The above-discussed research works have contributed to the development of vibration-based gear wear monitoring and wear mechanism identification, significantly benefiting nondestructive gear wear monitoring and ensuring the safe operation of the gear transmission system. However, the characteristics of the vibration signal can only reflect the degradation trend of the gear transmission system, and the details of the contact status of the engaging gear can not be revealed. The knowledge of the gear contacting status is valuable for gear maintenance and gear design/optimization. The digital twin is an emerging technique for gear health management and has attracted significant attention from the research community and industry practices [13,14,15]. The digital twin model can help reflect the degradation status of the gear transmission system during wear progression, which can help the analyst understand the in-depth degradation mechanisms. Also, the remaining useful life (RUL) of the gear transmission system can be well predicted using the digital twin models. Therefore, the digital twin technique is of high practical value to gear wear monitoring and gear health management.
Based on the frame of the digital twin technique, the abrasive wear-induced tooth profile change was well predicted in [16]. In research [16], the root mean square (RMS) of the measured vibration signal was compared with the simulation signal to help update and calibrate the wear coefficient of the Archard wear model. Through the real-time communication between measurements of the physical structure and simulation models, the wear propagation rate change can be timely captured so that the abrasive wear-induced system degradation behaviors can be well indicated and the RUL of the gear system can be accurately predicted. Later, an improved Archard wear model was developed in [17], and this improved Archard wear model has been integrated into the digital twin frame for gear RUL prediction. Two run-to-failure tests with different lubrication conditions were used to verify the effectiveness of the developed vibration-based updating (digital twin) scheme for abrasive wear propagation prediction. The above two methodologies focus on the abrasive wear progression. However, in practice, multiple wear mechanisms interact with each other, resulting in highly complex system degradation progress [18,19]. Therefore, the technique which can handle multiple wear mechanisms is of great value for industrial practices. To this end, a novel fatigue pitting model was developed in [20] based on the Lundberg-Palmgren fatigue theory [21]. Then the dynamic model, developed fatigue pitting model, and Archard wear model were combined into twin models of the gear transmission system in [20]. To realize the real-time connection of twin models and the physical structure of the gear transmission system, a novel updating scheme, including RMS and second-order cyclostaionary indicator ICS2 [22], was also proposed to update the parameters of the twin models if necessary. The developed digital twin-based gear wear propagation prediction performance was illustrated and proved by two endurance tests [20].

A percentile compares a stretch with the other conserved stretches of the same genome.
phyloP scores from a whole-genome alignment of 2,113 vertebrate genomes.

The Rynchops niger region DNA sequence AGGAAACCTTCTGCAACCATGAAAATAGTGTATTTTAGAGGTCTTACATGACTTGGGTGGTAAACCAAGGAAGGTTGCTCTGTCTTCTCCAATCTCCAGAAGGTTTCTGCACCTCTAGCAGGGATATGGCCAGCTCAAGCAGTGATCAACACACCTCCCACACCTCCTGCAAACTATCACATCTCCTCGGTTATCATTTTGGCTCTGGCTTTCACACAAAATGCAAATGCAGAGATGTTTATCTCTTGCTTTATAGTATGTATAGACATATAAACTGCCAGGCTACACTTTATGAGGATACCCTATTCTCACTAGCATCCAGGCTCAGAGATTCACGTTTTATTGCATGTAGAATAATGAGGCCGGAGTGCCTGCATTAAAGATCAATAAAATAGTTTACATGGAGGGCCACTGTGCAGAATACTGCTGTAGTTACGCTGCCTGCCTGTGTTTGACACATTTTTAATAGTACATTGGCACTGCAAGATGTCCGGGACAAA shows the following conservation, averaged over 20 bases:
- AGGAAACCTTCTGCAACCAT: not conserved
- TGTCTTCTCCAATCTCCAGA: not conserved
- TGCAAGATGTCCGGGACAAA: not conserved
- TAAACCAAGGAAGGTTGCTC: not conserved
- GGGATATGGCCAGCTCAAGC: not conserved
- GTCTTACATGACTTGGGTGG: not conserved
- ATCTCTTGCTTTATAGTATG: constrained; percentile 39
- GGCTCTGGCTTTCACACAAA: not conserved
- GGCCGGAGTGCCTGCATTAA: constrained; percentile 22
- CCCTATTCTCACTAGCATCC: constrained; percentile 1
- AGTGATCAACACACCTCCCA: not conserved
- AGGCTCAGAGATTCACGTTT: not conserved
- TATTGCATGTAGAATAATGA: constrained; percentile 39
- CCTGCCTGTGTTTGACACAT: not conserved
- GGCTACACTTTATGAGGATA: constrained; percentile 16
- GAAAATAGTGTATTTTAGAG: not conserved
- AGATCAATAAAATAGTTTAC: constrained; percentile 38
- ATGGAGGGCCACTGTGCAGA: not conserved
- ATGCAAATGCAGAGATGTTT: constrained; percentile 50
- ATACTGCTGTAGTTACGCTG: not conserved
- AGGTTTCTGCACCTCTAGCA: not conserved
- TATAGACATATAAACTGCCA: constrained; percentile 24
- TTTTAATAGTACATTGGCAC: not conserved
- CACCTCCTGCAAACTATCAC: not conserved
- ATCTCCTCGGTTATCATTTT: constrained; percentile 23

Even though the above introduced digital twin-based gear wear methodologies have achieved satisfying prediction results, the prediction accuracy is highly enslaved to the fidelity of the digital twin models. Establishing a high-fidelity digital twin model is very costly, and high-level expert knowledge is required. Therefore, the intelligent digital twin model establishment technique/methodology is in vital need, which can help increase the practical value of the digital twin techniques for gear wear monitoring. Moreover, the digital twin technique will be a research hotspot in the area of wear analysis and gear health management.

Conflicts of Interest

The authors declare no conflict of interest.